Bonfire: Where do I belong – Best Solution

Free Code Camp Bonfire: Where Do I Belong

The Where do I belong challenge was relatively straightforward. However, it was a surprise how easily the callbackFunction worked.

The goal of this challenge: Return the lowest index at which a value (second argument) should be inserted into a sorted array (first argument).

The suggested method is Array.sort().

Best Solution

function where(arr, num) {
    arr.push(num); // add num to array
    arr.sort(function (a,b) {
        return a - b;
    }); // perform sort from lowest to highest
    return arr.indexOf(num); // return index of num
}

where([40, 60], 50);

And here’s a CodePen with my solution in action: http://codepen.io/allurewebsolutions/pen/JYNOom

Code Breakdown

From Mozilla: The sort() method sorts the elements of an array in place and returns the array. The sort is not necessarily stable. The default sort order is according to string Unicode code points – in English that means alphabetical.

The first thing we do is add num to the arr array. Then we need to sort the resulting array from lowest integer to highest. We do that using a callbackFunction within the sort() method. The sort() method sorts alphabetically by default, which is why we need the callbackFunction.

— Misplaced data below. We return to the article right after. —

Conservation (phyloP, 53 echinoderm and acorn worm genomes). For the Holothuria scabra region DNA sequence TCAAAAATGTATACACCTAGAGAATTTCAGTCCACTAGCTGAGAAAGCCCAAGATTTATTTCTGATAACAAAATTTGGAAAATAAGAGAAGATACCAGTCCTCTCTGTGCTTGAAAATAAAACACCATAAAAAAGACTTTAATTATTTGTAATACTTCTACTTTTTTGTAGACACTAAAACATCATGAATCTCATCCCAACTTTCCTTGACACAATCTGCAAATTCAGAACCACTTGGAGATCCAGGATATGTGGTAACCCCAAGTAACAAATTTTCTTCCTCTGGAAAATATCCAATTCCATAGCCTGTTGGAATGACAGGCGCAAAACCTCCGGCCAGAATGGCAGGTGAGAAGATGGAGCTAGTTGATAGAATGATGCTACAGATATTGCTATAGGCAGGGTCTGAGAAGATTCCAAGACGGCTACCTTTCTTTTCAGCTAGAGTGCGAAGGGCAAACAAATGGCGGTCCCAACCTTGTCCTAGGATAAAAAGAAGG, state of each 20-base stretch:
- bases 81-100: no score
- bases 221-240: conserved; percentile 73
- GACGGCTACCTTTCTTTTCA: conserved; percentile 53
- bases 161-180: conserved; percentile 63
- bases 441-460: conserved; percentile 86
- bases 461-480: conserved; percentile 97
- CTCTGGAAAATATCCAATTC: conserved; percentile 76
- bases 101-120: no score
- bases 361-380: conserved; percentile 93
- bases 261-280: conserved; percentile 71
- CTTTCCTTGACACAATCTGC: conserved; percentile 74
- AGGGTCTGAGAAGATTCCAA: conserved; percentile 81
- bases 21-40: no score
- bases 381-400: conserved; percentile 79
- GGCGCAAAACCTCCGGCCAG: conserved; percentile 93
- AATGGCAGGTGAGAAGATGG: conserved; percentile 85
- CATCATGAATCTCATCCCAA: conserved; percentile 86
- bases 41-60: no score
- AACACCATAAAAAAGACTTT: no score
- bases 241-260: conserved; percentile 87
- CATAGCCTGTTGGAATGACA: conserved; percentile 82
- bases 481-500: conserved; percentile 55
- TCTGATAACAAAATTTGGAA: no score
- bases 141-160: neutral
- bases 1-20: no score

Our callbackFunction works, by taking two values at a time within arr, then subtracting them and seeing if the resulting value is less or greater than zero. Then it iterates throughout all the numbers in the array, comparing each of them against each other.

To get an in-depth explanation of the integer sort function, Stack Overflow has a good thread on it.

Finally, once all of the numbers are sorted, we return the index of num.

Alternative Solution

function where(arr, num) {
    arr.push(num);
    arr.sort(function (a,b) {
        return a - b;
    }); // perform sort from lowest to highest
    
    for(i = 0; i < arr.length; i++) {
        if(arr[i] === num) {
            return i;
        }
    }
}

where([40, 60], 50);

In this alternative code, we aren’t returning the index of num. Instead we are running a for loop that takes each element in arr and compares it against num. Then the i (# of iteration in the loop) is returned, which is equivalent to the position of num inside the array. indexOf() is so much easier 🙂

Discussion

I would love to hear others’ solutions and discover better and cooler ways to solve these challenges. Please comment with your questions, suggestions, or anything you would like.

If you found my solution useful or learned something new from this blog post, please feel free add kudos inside the main chat of Free Code Camp: Thanks @allurewebsolutions

Mike Doubintchik

Author Mike Doubintchik

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